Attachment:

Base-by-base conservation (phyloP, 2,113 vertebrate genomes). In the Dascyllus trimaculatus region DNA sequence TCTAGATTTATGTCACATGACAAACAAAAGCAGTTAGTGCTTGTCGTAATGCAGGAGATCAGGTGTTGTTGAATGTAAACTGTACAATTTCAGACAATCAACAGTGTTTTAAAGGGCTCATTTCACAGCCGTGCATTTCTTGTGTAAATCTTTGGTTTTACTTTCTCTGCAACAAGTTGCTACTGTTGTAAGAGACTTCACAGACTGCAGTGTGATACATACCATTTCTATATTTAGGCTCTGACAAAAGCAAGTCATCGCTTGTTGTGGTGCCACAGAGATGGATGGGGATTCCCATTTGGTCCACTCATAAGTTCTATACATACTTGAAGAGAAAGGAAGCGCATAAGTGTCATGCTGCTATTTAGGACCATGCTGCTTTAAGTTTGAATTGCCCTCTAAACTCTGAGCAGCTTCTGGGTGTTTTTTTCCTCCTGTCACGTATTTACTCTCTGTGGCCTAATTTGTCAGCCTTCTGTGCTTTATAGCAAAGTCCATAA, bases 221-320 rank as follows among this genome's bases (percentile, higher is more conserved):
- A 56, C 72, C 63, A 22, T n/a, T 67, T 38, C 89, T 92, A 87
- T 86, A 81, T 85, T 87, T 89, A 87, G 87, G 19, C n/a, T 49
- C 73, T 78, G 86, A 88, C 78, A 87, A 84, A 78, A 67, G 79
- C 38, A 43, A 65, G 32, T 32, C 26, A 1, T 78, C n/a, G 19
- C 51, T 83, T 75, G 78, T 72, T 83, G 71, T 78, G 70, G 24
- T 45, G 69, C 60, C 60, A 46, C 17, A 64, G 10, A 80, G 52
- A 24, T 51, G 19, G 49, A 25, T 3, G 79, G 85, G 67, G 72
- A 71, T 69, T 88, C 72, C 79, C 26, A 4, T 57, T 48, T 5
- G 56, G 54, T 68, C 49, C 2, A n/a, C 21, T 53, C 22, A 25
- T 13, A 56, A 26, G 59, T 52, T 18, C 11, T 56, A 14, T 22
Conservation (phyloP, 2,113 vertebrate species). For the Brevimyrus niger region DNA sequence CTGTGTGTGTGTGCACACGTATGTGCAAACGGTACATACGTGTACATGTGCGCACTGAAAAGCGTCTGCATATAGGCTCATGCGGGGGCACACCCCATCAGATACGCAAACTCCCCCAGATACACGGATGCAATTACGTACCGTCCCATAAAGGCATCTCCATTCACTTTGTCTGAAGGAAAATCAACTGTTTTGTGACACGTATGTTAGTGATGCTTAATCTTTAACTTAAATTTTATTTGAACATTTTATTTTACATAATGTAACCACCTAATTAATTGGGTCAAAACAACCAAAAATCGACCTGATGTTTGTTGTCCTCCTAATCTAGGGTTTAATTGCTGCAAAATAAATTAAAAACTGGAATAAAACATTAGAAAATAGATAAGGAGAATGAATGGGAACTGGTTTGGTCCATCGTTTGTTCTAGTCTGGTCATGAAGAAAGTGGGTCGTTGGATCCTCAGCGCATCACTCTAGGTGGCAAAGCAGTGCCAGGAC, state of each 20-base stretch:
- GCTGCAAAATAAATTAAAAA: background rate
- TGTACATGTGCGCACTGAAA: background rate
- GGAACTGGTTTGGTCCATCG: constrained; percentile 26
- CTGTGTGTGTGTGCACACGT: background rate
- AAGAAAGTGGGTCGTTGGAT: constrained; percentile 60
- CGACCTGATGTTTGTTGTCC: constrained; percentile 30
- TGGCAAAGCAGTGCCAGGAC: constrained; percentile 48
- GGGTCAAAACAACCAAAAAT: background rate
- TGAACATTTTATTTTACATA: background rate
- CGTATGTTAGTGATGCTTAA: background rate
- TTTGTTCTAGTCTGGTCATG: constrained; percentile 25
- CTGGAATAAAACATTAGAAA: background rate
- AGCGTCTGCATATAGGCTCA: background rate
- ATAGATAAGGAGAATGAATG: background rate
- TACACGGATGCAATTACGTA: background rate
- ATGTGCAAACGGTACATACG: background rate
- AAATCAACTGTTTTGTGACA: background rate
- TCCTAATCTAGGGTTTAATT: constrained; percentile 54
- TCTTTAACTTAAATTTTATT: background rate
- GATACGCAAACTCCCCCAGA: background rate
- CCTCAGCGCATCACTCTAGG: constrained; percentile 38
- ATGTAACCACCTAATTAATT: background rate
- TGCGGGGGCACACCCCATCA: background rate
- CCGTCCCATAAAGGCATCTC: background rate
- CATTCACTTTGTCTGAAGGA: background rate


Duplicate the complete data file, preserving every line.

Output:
Base-by-base conservation (phyloP, 2,113 vertebrate genomes). In the Dascyllus trimaculatus region DNA sequence TCTAGATTTATGTCACATGACAAACAAAAGCAGTTAGTGCTTGTCGTAATGCAGGAGATCAGGTGTTGTTGAATGTAAACTGTACAATTTCAGACAATCAACAGTGTTTTAAAGGGCTCATTTCACAGCCGTGCATTTCTTGTGTAAATCTTTGGTTTTACTTTCTCTGCAACAAGTTGCTACTGTTGTAAGAGACTTCACAGACTGCAGTGTGATACATACCATTTCTATATTTAGGCTCTGACAAAAGCAAGTCATCGCTTGTTGTGGTGCCACAGAGATGGATGGGGATTCCCATTTGGTCCACTCATAAGTTCTATACATACTTGAAGAGAAAGGAAGCGCATAAGTGTCATGCTGCTATTTAGGACCATGCTGCTTTAAGTTTGAATTGCCCTCTAAACTCTGAGCAGCTTCTGGGTGTTTTTTTCCTCCTGTCACGTATTTACTCTCTGTGGCCTAATTTGTCAGCCTTCTGTGCTTTATAGCAAAGTCCATAA, bases 221-320 rank as follows among this genome's bases (percentile, higher is more conserved):
- A 56, C 72, C 63, A 22, T n/a, T 67, T 38, C 89, T 92, A 87
- T 86, A 81, T 85, T 87, T 89, A 87, G 87, G 19, C n/a, T 49
- C 73, T 78, G 86, A 88, C 78, A 87, A 84, A 78, A 67, G 79
- C 38, A 43, A 65, G 32, T 32, C 26, A 1, T 78, C n/a, G 19
- C 51, T 83, T 75, G 78, T 72, T 83, G 71, T 78, G 70, G 24
- T 45, G 69, C 60, C 60, A 46, C 17, A 64, G 10, A 80, G 52
- A 24, T 51, G 19, G 49, A 25, T 3, G 79, G 85, G 67, G 72
- A 71, T 69, T 88, C 72, C 79, C 26, A 4, T 57, T 48, T 5
- G 56, G 54, T 68, C 49, C 2, A n/a, C 21, T 53, C 22, A 25
- T 13, A 56, A 26, G 59, T 52, T 18, C 11, T 56, A 14, T 22
Conservation (phyloP, 2,113 vertebrate species). For the Brevimyrus niger region DNA sequence CTGTGTGTGTGTGCACACGTATGTGCAAACGGTACATACGTGTACATGTGCGCACTGAAAAGCGTCTGCATATAGGCTCATGCGGGGGCACACCCCATCAGATACGCAAACTCCCCCAGATACACGGATGCAATTACGTACCGTCCCATAAAGGCATCTCCATTCACTTTGTCTGAAGGAAAATCAACTGTTTTGTGACACGTATGTTAGTGATGCTTAATCTTTAACTTAAATTTTATTTGAACATTTTATTTTACATAATGTAACCACCTAATTAATTGGGTCAAAACAACCAAAAATCGACCTGATGTTTGTTGTCCTCCTAATCTAGGGTTTAATTGCTGCAAAATAAATTAAAAACTGGAATAAAACATTAGAAAATAGATAAGGAGAATGAATGGGAACTGGTTTGGTCCATCGTTTGTTCTAGTCTGGTCATGAAGAAAGTGGGTCGTTGGATCCTCAGCGCATCACTCTAGGTGGCAAAGCAGTGCCAGGAC, state of each 20-base stretch:
- GCTGCAAAATAAATTAAAAA: background rate
- TGTACATGTGCGCACTGAAA: background rate
- GGAACTGGTTTGGTCCATCG: constrained; percentile 26
- CTGTGTGTGTGTGCACACGT: background rate
- AAGAAAGTGGGTCGTTGGAT: constrained; percentile 60
- CGACCTGATGTTTGTTGTCC: constrained; percentile 30
- TGGCAAAGCAGTGCCAGGAC: constrained; percentile 48
- GGGTCAAAACAACCAAAAAT: background rate
- TGAACATTTTATTTTACATA: background rate
- CGTATGTTAGTGATGCTTAA: background rate
- TTTGTTCTAGTCTGGTCATG: constrained; percentile 25
- CTGGAATAAAACATTAGAAA: background rate
- AGCGTCTGCATATAGGCTCA: background rate
- ATAGATAAGGAGAATGAATG: background rate
- TACACGGATGCAATTACGTA: background rate
- ATGTGCAAACGGTACATACG: background rate
- AAATCAACTGTTTTGTGACA: background rate
- TCCTAATCTAGGGTTTAATT: constrained; percentile 54
- TCTTTAACTTAAATTTTATT: background rate
- GATACGCAAACTCCCCCAGA: background rate
- CCTCAGCGCATCACTCTAGG: constrained; percentile 38
- ATGTAACCACCTAATTAATT: background rate
- TGCGGGGGCACACCCCATCA: background rate
- CCGTCCCATAAAGGCATCTC: background rate
- CATTCACTTTGTCTGAAGGA: background rate